it was originally believed that anatomically modern Homo sapiens (Cro-Magnon
man) appeared only 35,000 years ago and had thus descended from
Neandertal who had died out at the same time. At that time, one
of the most dramatic events in human history appears to have
occurred. Cro-Magnon man suddenly arrived in Europe, building
shelters, organising himself in clans, wearing skins for clothing,
and designing special tools and weapons using wood and bones.
It is to this phase of Homo sapiens that we attribute
the magnificent cave art such as that at Lascaux, France, dated
to 27,000 years ago.
But it is
now accepted that, despite the behavioural differences, the European
Cro-Magnons were no different anatomically from the Homo sapiens found
in the Middle East 100,000 years ago. Both would be virtually
indistinguishable from the population today if dressed in modern
clothes. It is also clear that Homo sapiens did not descend
from Neandertal as was previously thought. Several recent discoveries
in Israel have confirmed beyond any doubt that Homo sapiens co-existed
with Neandertal between 100-90,000 years ago.
is our relationship to Neandertal? We are used to seeing artists'
impressions based on his known characteristics of clumsy limbs
and crude features, but everything else, such as the liberal
body hair, is pure supposition, designed to give us the impression
of an evolutionary continuum. Recent discoveries have led to
a major reappraisal of Neandertal. In particular, a 60,000-year-old
Neandertal's remains were found at Kebara Cave, Mount Carmel
in Israel, with an intact hyoid bone, virtually identical to
our present-day hyoid. Since this bone makes human speech possible,
the scientists were forced to conclude that Neandertal had the
capability to speak. And many scientists regard speech as the
key to mankind's great leap forward.
now recognise Neandertal as a fully fledged Homo sapiens,
who for a long time was behaviourally equivalent with other Homo
sapiens. It is quite possible that Neandertal was as intelligent
and human-like as we are today. It has been suggested that his
large and crude skull features may have simply been a genetic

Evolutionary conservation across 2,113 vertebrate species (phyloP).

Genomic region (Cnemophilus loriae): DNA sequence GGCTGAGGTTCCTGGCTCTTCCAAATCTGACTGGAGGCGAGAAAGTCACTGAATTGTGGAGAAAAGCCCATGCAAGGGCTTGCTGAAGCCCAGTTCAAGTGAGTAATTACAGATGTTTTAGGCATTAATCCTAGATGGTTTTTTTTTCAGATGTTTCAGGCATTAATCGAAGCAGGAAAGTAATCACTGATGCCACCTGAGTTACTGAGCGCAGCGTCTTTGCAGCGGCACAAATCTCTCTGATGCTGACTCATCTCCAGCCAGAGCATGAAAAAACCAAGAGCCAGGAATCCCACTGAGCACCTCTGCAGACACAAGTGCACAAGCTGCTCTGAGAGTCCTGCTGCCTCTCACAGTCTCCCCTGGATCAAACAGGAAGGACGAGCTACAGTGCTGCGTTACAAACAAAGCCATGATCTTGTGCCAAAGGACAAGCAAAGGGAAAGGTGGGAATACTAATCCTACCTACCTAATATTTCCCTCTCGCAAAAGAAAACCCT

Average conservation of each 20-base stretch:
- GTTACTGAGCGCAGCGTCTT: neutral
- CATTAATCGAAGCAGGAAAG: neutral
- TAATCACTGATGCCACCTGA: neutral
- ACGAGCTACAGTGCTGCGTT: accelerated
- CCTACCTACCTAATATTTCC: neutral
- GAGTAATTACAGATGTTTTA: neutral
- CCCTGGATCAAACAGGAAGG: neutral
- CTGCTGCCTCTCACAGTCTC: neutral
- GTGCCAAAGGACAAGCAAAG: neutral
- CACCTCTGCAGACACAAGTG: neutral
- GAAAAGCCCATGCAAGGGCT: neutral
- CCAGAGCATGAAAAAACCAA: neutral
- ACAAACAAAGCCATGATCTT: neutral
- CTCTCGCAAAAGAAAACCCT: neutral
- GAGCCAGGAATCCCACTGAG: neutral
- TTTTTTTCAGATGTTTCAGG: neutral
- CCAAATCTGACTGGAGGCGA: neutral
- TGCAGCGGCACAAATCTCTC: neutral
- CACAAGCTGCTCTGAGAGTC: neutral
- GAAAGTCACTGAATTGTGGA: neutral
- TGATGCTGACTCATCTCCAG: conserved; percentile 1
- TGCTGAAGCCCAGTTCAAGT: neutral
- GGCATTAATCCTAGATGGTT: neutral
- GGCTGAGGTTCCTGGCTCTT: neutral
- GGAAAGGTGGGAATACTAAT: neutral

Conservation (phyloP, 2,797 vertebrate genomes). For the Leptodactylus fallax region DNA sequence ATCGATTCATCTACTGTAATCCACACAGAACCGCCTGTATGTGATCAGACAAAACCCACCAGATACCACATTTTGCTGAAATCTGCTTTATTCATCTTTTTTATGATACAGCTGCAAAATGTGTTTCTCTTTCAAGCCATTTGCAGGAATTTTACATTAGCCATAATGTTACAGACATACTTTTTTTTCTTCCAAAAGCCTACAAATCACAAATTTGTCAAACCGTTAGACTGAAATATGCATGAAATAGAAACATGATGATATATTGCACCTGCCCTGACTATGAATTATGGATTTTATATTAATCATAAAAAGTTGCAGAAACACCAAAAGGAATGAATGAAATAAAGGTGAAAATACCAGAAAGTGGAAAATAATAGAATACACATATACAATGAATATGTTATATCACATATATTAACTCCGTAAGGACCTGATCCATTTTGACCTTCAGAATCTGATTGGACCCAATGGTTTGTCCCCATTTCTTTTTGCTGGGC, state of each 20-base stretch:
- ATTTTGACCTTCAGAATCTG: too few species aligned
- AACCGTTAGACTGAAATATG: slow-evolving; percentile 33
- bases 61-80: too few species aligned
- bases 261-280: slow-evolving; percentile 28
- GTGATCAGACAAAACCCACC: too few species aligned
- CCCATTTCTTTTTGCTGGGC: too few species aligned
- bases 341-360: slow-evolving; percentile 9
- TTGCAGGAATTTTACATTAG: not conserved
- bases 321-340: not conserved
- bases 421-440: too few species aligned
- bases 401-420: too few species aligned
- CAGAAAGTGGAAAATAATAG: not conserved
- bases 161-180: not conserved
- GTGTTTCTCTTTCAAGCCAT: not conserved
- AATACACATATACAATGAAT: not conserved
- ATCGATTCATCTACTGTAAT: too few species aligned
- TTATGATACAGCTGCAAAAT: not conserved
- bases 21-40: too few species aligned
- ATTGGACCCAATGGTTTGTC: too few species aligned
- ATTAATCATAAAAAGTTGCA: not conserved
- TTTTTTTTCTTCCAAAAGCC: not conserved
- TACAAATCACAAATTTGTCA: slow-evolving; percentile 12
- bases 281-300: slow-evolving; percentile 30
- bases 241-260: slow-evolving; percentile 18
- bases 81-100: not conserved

disorder similar to that of acromegaly.
As a result
of the conclusive dating of contemporary Neandertal and Homo
sapiens remains, a new theory has emerged suggesting that
both must have stemmed from an earlier 'archaic' Homo sapiens.
Several fossils have been found, supposedly of this archaic species,
which combine different aspects of primitive erectus and
modern human anatomy. It is commonly cited in the popular press
that these archaics emerged around 300,000 years ago. But it
turns out that this is pure supposition based on a small sample
size, preconceptions and guesswork.
the real facts? In 1989, an advanced seminar was held on The
Origins of Modern Human Adaptations, dealing specifically
with the archaic-modern interface. Summarising the results of
the discussions, Erik Trinkhaus reported that:
point of agreement in the course of the seminar was that sometime
during the later Pleistocene [the last 1 million years], in
a relatively brief period of transition, there was a transformation
from archaic to modern humans - a transformation manifested
in both culture and biology... the transformation from archaic
to modern human witnessed not only the reorganisation of the
brain and body and a shift in stone working from a simple,
expedient technology to a complex and elegant craft, but also
the first appearance of true art and symbolism and the blossoming
of formal systems of language.
stated that the primary issue of the seminar was the distinction
between late archaic and early modern humans, but on the timing
of the transformation he had this to say:
control of fine chronology is inadequate for periods prior
to the finite limits of radiocarbon dating (c. 35,000 years
BP) and from there back through most of the Middle Pleistocene.
seminar in 1992 also focused on the question of the transition
from archaic to modern. One of the papers presented included
the following comment:
of this transition lies beyond the dating range of C14 and
therefore has necessitated the employment of a battery of new
papers presented at the seminar were published by Aitken, Stringer
and Mellars in 1993 and focused particularly on improved chronological
dating methods. Significant progress was reported in a diverse
range of new dating technologies - uranium-series dating, luminescence
dating (thermal or optical) and electron spin resonance (ESR)
- but each suffered various limitations in different circumstances.
Nevertheless, many reliable datings, based on these methods (rather
than radiocarbon, C14) were presented. Significantly, it was
reported that all of the fossils of the archaics were poorly
dated and could not be vouched by any of the new technologies.
As for the
moderns, the earliest definitive and reliable date was cited
as 120-110,000 years Before Present (BP) at Qafzeh in Israel.
None of the other dates, published by this esteemed group of
scientists, was earlier than 200,000 years BP. The date of the
emergence of the moderns could only be guessed at within a huge
range from 500-200,000 years BP.
the true state of scientific knowledge on the subject. There
is no proof that an archaic Homo sapiens existed 300,000
years ago and no proof that Neandertal dates back to 230,000
years ago. The fact of the matter is that Homo sapiens fossils
appear suddenly within the last 200,000 years without any clear
record of their origins. The Atlas of Ancient Archaeology sums
up the situation as follows: